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03/Jul/2005 | 08:48

AppleScript Studio vs DirectoryService: Round One

This morning, my system log has a story to tell:

Jul 3 07:34:06 mikeys-computer authexec: executing /bin/sh Jul 3 07:34:10 mikeys-computer authexec: executing /bin/sh Jul 3 07:34:12 mikeys-computer authexec: executing /bin/sh Jul 3 07:34:14 mikeys-computer authexec: executing /bin/sh Jul 3 07:34:16 mikeys-computer authexec: executing /bin/sh Jul 3 07:34:18 mikeys-computer authexec: executing /bin/sh Jul 3 07:34:22 mikeys-computer DirectoryService[41]: Failed Authentication return is being delayed due to over five recent auth failures for username: mikey.

I've been developing a big AppleScript Studio application for the past week, and I'm getting close to an initial release. The script passes several commands to the shell via do shell script while obtaining privilege by utilizing with administrator privileges. Think of it as sudo for AppleScript:

do shell script "/usr/bin/true" with administrator privileges

This is analagous to sudo /usr/bin/true, except that you get a nice, standard Mac OS X authorization request dialog to go along with it.

Now, In Mac OS X 10.4, with administrator privileges doesn't use sudo, it uses SecurityServer. Specifically, it calls AuthorizationExecuteWithPrivileges() to gain privilege for executing commands with /bin/sh. It would appear as though SecurityServer isn't pissed off (as I find nothing but successful authorizations by SecurityServer in secure.log), but DirectoryService is definitely throwing a hissy fit. The question is, though, just what's going on here?

(If anyone has corrections to the above, please hit me in the comments.)

At any rate.

The app, which I'm going to release despite the problem I'm about to describe, makes extensive use of this authorization feature [of AppleScript], partially because the nature of the app calls for (CALLS FOR, GET IT, IT'S A PUN) several of its authorization-hungry functions to be performed multiple times. Where things get ugly is after several successful authorizations, when the system throws an error (Failed Authentication) and begins delaying return. This means that after a few successful commands, the system starts increasing the delay between executed privileged commands. What's throwing me for a loop (MORE PROGRAMMING HUMOUR) is that nothing's actually being denied; I'm still successfully executing the commands that are being issued via do shell script with administrator privileges.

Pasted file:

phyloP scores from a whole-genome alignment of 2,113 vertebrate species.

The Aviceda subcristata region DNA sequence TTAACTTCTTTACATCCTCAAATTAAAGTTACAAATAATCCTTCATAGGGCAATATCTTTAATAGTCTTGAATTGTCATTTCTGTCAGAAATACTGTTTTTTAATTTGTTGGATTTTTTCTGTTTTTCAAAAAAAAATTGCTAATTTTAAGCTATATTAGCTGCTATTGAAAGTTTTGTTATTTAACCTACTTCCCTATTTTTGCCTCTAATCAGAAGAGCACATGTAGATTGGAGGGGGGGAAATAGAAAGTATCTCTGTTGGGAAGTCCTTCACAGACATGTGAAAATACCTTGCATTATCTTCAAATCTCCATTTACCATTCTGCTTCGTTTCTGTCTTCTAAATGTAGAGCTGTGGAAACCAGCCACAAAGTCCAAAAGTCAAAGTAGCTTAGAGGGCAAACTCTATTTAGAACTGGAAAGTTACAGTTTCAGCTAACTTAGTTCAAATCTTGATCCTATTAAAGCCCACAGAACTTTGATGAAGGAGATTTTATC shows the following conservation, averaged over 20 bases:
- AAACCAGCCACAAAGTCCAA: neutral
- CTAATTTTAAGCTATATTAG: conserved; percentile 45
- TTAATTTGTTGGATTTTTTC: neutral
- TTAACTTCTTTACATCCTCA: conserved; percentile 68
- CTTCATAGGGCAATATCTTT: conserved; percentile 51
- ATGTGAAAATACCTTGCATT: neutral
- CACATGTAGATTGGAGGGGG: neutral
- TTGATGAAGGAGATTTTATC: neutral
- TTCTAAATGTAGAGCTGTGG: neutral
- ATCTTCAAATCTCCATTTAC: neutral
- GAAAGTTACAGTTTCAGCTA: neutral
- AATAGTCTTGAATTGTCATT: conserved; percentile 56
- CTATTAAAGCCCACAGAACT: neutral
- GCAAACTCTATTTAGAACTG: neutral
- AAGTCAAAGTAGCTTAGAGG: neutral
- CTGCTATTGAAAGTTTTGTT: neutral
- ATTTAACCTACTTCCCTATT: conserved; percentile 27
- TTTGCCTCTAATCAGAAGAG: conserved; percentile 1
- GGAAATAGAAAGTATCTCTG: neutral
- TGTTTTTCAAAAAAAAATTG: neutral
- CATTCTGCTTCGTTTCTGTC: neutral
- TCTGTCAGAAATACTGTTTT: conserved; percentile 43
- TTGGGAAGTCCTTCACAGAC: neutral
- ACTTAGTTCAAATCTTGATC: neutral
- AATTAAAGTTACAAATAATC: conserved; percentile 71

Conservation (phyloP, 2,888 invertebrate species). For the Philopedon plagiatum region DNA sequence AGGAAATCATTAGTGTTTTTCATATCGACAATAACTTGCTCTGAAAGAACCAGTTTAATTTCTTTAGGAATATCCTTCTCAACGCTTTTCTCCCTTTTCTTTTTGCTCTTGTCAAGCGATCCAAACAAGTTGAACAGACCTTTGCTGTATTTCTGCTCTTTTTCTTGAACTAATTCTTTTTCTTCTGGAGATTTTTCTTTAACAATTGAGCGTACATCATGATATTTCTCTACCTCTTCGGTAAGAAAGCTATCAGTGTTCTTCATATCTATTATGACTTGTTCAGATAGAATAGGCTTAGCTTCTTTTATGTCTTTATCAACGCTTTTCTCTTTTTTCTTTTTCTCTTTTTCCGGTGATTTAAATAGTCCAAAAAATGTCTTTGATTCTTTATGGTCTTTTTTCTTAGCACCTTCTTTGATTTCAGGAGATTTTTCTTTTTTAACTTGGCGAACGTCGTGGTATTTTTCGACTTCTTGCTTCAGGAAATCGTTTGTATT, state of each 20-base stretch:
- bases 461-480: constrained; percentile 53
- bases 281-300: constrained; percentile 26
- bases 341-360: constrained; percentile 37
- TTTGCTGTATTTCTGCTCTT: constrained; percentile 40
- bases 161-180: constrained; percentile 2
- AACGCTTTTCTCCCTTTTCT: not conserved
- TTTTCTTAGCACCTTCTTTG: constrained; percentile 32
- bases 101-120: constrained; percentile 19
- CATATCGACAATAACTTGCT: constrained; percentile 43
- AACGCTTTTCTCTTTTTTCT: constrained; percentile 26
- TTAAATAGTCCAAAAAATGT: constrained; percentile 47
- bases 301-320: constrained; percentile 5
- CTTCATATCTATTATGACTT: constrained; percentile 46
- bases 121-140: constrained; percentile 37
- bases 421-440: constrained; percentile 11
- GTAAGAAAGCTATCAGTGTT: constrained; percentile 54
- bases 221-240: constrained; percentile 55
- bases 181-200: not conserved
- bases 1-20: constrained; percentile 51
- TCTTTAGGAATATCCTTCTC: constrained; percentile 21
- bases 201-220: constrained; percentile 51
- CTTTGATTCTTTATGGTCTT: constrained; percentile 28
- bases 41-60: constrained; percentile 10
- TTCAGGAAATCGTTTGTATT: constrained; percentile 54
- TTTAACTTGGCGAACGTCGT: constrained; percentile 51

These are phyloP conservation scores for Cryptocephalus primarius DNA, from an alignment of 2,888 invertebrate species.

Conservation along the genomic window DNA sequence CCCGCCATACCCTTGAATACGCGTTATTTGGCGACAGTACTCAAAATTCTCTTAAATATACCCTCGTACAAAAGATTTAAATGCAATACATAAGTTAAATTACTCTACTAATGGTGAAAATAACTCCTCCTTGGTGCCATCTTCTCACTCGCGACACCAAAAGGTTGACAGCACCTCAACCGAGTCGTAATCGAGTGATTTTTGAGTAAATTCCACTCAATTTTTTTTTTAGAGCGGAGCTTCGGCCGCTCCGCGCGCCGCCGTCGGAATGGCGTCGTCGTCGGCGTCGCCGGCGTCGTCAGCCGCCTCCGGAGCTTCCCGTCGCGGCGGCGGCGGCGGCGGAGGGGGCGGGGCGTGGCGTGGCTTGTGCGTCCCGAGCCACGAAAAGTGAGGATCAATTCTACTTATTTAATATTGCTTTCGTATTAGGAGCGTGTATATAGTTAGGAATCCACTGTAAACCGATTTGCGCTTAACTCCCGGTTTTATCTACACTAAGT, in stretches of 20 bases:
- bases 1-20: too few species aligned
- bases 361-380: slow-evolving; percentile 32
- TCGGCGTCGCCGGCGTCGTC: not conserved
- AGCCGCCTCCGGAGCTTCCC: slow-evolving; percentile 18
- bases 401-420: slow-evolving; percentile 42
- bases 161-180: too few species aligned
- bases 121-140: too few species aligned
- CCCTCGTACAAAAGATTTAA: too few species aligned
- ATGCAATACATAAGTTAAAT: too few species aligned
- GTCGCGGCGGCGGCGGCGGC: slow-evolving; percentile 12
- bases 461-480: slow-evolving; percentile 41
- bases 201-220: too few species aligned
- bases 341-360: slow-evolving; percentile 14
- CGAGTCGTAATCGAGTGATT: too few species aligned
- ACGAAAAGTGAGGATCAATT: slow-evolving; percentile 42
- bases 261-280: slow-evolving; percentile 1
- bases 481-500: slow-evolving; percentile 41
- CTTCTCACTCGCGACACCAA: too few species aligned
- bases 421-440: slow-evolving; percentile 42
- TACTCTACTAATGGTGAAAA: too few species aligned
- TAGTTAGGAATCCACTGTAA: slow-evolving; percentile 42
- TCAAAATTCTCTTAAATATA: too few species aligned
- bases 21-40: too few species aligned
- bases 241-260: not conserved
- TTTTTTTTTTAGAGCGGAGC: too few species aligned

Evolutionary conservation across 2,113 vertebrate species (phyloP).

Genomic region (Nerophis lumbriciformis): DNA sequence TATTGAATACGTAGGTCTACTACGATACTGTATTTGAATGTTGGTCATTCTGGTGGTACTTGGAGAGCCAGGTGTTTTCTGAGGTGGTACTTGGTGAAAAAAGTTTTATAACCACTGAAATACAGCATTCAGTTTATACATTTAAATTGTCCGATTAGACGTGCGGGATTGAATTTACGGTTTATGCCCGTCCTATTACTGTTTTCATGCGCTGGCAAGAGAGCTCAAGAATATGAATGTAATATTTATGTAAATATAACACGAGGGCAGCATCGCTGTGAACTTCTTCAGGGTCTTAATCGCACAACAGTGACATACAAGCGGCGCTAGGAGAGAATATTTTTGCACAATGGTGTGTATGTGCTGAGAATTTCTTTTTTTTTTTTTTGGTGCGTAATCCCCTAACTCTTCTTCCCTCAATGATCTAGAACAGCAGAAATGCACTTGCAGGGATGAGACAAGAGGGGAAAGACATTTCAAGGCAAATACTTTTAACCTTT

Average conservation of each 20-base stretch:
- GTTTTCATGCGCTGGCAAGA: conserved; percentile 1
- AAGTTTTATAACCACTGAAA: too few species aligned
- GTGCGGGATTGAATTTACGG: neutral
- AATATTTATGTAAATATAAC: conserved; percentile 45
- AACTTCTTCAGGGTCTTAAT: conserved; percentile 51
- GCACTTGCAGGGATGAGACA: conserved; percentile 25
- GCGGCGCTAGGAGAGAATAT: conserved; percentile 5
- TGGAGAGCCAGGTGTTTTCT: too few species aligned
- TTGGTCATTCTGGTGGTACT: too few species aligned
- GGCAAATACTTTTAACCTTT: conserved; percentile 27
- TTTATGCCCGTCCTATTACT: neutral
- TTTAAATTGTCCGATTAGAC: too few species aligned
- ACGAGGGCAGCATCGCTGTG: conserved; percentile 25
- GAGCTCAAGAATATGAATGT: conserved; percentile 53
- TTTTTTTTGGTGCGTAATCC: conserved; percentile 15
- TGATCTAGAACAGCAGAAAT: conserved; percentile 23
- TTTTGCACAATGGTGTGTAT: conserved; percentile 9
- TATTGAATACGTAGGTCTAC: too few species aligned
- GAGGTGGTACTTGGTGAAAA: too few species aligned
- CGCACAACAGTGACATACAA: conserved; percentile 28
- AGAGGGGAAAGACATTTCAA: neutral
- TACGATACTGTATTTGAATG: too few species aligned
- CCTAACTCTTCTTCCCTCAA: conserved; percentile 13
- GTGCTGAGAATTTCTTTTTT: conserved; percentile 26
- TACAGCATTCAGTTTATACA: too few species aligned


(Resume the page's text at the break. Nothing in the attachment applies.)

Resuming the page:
Here's a test program (Xcode 2.1 required to build), source code included.

So is this a bug in Tiger? If so, whose fault is it? AppleScript? SecurityServer? DirectoryService? If it's not a bug in Mac OS X, but a problem with how the script is written, how can it be solved?

Anyone willing to help dig into this one?

Update: Plot Thickens

I've continued to experiment with this issue, and I've found that this form of the command does not trigger it [the issue]:

do shell script "true" user name theUser password thePass with administrator privileges

Unfortunately, this method requires that you get and set the user name and password without the standard Mac OS X authentication dialog. I find this unacceptable from a security standpoint, since this would require declaring the password—in plain text or weakly obfuscated—as a global or a property in the script. You could pass it like(this) from handler to handler, but I'm still weary of this method.

Before I digress terribly, /var/log/asl.log tells a slightly more verbose story than system.log does:

[Time 2005.07.03 20:01:24 UTC] [Facility auth] [Sender authexec] [PID -1] [Message executing /bin/sh] [Level 5] [UID -2] [GID -2] [Host mikeys-computer] [Time 2005.07.03 20:01:26 UTC] [Facility daemon] [Sender DirectoryService] [PID 41] [Message Failed Authentication return is being delayed due to over five recent auth failures for username: mikey.] [Level 1] [UID -2] [GID -2] [Host mikeys-computer]

At least that second line isn't showing up anymore, even if that means I can't use standard system dialogs. For now.

2 Comments:

Well, if you wanted to avoid the auth dialog in a more secure way, you could always use keychain scripting, although that has a minor issue as of 10.4.1

posted by John C. Welch on July 05, 2005 at 08:29

It seems that "with administrator privileges" works better now in Mac OS X 10.4.2, especially for lauching gtk apps which were complaining when being launched using setuid.

posted by Pierre on July 14, 2005 at 05:50